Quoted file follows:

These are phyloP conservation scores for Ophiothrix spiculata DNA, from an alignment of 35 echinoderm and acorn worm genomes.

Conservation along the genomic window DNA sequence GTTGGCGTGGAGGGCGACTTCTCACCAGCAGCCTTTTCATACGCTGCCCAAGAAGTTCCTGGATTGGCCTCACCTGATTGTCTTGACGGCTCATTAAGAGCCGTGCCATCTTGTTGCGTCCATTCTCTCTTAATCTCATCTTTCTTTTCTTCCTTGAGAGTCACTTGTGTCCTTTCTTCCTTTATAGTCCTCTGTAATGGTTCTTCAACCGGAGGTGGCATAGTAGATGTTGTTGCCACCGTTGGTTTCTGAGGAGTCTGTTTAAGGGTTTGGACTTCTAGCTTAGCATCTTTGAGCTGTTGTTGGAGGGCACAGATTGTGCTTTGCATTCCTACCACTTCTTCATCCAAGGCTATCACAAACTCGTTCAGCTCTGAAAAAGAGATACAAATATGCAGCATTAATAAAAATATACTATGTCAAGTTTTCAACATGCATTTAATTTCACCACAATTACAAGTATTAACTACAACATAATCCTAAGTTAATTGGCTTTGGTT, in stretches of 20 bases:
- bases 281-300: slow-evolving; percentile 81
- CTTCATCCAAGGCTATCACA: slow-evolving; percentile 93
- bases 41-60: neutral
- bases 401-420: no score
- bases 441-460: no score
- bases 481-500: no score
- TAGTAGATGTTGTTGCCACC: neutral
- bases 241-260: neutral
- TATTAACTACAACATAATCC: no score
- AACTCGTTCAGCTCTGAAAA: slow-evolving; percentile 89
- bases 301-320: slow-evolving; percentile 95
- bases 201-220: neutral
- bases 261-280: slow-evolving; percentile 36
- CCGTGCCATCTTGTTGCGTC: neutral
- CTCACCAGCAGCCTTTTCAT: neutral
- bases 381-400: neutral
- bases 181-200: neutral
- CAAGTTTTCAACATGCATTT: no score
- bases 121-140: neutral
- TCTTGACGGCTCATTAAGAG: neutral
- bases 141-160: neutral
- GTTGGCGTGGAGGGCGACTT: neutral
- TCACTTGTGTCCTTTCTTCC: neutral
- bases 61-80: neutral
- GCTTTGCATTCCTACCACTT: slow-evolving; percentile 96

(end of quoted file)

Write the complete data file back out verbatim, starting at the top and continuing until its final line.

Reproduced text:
These are phyloP conservation scores for Ophiothrix spiculata DNA, from an alignment of 35 echinoderm and acorn worm genomes.

Conservation along the genomic window DNA sequence GTTGGCGTGGAGGGCGACTTCTCACCAGCAGCCTTTTCATACGCTGCCCAAGAAGTTCCTGGATTGGCCTCACCTGATTGTCTTGACGGCTCATTAAGAGCCGTGCCATCTTGTTGCGTCCATTCTCTCTTAATCTCATCTTTCTTTTCTTCCTTGAGAGTCACTTGTGTCCTTTCTTCCTTTATAGTCCTCTGTAATGGTTCTTCAACCGGAGGTGGCATAGTAGATGTTGTTGCCACCGTTGGTTTCTGAGGAGTCTGTTTAAGGGTTTGGACTTCTAGCTTAGCATCTTTGAGCTGTTGTTGGAGGGCACAGATTGTGCTTTGCATTCCTACCACTTCTTCATCCAAGGCTATCACAAACTCGTTCAGCTCTGAAAAAGAGATACAAATATGCAGCATTAATAAAAATATACTATGTCAAGTTTTCAACATGCATTTAATTTCACCACAATTACAAGTATTAACTACAACATAATCCTAAGTTAATTGGCTTTGGTT, in stretches of 20 bases:
- bases 281-300: slow-evolving; percentile 81
- CTTCATCCAAGGCTATCACA: slow-evolving; percentile 93
- bases 41-60: neutral
- bases 401-420: no score
- bases 441-460: no score
- bases 481-500: no score
- TAGTAGATGTTGTTGCCACC: neutral
- bases 241-260: neutral
- TATTAACTACAACATAATCC: no score
- AACTCGTTCAGCTCTGAAAA: slow-evolving; percentile 89
- bases 301-320: slow-evolving; percentile 95
- bases 201-220: neutral
- bases 261-280: slow-evolving; percentile 36
- CCGTGCCATCTTGTTGCGTC: neutral
- CTCACCAGCAGCCTTTTCAT: neutral
- bases 381-400: neutral
- bases 181-200: neutral
- CAAGTTTTCAACATGCATTT: no score
- bases 121-140: neutral
- TCTTGACGGCTCATTAAGAG: neutral
- bases 141-160: neutral
- GTTGGCGTGGAGGGCGACTT: neutral
- TCACTTGTGTCCTTTCTTCC: neutral
- bases 61-80: neutral
- GCTTTGCATTCCTACCACTT: slow-evolving; percentile 96